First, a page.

History Hits

William Penn’s Treaty with Native Americans: An Australian Connection?

Thursday, 5/24/12

Just recently, Penn Treaty Park on Delaware and Columbia Avenue in Kensington was listed officially on the National Register of Historic Places. This is the site where William Penn and the Lenni Lenape or Delaware Indians purportedly gathered under an elm tree and signed or at least worked out a mutual agreement. The Treaty of Friendship or Treaty of Shackamaxon of 1682 created a large amount of debate and controversy regarding its occurrence, date, and exact location. Eye-witness accounts, scholarly articles, poems, songs, and many illustrations by such famed painters as Benjamin West and Thomas Birch helped to confirm that the treaty did indeed transpire.

The original Penn Treaty document no longer exists. According to Chief Killbuck of the Turtle Clan of the Lenni Lenape, the record was lost while he and his people were fleeing pioneer settlers on March 24, 1782, somewhere near Killbuck Island, which was located near Fort Pitt. Regardless, Penn (or others in his name) negotiated land deals in the Philadelphia area both in 1683 and in 1685 in exchange for items such as kettles, shoes, scissors, combs, axes, glasses, beads, and knives. Many of these deeds bear the mark or identifying sign of the Native American chieftains.

Years later and thousands of miles away in Australia, John Batman, a native of New South Wales, negotiated with the Wurundjeri tribe of aboriginals for some 600,000 acres of land, in part where the present city of Melbourne now stands.  Batman was a resident of Van Dieman’s Land (present-day Tasmania) and an early founder of Victoria. The treaty was signed on June 6, 1835.

It is said that Batman patterned his treaty off of William Penn’s treaty. Unlike Penn’s treaty, Batman’s title deeds have survived, bearing the marks of aboriginal tribal leaders as well. The deeds exchange land for blankets, knives, tomahawks, scissors, looking glasses, and suits of clothing, reminiscent of Penn’s traditional accounts with the Lenni Lenape. Testimonials by whites and aboriginals, as well as Batman’s own journal entry for June 6, 1835, report Batman’s treaty as having transpired “alongside a beautiful stream of water…where a tree is marked four ways to know the corner boundary.” An 1857 painting by artist John Wesley Burtt commemorates the event and is now located at the State Library of Victoria.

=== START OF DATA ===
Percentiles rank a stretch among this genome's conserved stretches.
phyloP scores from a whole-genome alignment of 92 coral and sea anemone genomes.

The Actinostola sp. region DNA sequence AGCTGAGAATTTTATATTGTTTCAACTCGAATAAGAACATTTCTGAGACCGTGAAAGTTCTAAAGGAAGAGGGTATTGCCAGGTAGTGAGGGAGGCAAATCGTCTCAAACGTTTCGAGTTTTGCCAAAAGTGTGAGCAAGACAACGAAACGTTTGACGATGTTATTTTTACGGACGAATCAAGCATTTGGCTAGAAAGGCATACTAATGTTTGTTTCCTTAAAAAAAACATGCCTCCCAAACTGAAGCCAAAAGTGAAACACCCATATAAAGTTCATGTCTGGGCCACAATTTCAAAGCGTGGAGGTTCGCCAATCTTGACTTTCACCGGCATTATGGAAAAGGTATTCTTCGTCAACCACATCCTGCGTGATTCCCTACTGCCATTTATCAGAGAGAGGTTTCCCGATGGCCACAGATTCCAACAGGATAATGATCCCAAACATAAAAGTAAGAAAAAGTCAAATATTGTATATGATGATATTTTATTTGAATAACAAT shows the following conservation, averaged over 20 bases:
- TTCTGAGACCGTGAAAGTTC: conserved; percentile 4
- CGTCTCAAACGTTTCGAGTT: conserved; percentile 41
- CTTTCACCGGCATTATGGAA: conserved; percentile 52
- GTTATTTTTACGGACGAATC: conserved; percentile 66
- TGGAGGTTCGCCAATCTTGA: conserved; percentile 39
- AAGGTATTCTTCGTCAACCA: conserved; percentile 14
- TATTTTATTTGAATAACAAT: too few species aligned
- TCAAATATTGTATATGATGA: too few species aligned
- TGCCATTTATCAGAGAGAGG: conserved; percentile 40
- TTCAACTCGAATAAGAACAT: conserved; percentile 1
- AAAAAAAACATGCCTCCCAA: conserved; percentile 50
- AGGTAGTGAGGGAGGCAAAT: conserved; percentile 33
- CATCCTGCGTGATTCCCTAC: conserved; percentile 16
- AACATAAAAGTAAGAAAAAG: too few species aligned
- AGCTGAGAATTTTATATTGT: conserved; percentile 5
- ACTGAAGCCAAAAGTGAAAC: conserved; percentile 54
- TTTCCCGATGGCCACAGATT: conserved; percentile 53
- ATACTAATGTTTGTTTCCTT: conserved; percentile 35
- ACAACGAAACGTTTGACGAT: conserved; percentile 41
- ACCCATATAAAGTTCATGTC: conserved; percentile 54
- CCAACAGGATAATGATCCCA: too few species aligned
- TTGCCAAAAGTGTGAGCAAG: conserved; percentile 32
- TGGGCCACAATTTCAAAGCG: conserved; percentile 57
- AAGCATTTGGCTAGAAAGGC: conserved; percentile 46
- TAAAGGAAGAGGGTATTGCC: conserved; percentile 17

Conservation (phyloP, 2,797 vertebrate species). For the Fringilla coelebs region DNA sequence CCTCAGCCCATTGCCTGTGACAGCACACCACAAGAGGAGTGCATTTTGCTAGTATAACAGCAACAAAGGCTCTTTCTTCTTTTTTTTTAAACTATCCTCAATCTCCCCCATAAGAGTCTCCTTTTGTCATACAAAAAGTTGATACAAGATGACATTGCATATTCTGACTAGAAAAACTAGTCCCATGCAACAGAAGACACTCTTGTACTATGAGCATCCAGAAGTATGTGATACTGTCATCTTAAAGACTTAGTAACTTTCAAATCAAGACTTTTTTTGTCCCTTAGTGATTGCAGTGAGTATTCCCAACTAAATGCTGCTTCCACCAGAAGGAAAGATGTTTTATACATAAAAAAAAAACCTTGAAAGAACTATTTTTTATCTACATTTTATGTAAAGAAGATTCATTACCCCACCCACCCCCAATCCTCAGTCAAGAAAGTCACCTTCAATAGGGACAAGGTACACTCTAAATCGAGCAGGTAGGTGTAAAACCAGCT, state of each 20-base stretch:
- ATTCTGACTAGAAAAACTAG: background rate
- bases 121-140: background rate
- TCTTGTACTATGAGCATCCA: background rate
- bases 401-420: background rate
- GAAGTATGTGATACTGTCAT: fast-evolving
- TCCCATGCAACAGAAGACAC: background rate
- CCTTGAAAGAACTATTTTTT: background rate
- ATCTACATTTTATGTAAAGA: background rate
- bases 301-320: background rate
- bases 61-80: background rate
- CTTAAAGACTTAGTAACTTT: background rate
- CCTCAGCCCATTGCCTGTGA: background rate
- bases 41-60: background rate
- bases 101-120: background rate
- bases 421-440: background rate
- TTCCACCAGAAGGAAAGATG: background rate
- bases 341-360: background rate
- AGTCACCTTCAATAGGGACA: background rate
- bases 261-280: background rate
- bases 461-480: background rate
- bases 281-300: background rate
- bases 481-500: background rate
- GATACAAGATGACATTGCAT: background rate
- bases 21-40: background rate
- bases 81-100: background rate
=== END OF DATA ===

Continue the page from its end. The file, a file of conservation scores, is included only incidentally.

The natural question that arises is: How did John Batman even know about William Penn’s treaty with the Indians of Philadelphia in 1682?  Remarkably, two Quaker missionaries, James Backhouse and George Washington Walker, both from England, helped spread the faith in Australia and Tasmania. Both men met with Batman one month prior to the treaty, on May 8, 1835.   

Batman’s treaty would become null and void not long after its signing, since he carried out the treaty on his own accord under the auspices of the Port Phillip Association that had been formed to obtain and settle the lands that eventually became the city of Melbourne. The governor of New South Wales, as well as the British government, failed to honor Batman’s amiable agreement as they did not recognize the native inhabitants’ rights to the lands in question.

Such events reveal that the past does truly repeat itself in many ways. It also shows that a comparative analysis of two disparate locations across time and space can still offer remarkable similarities in the relationship between European settlers and native inhabitants in far-flung areas of the world.

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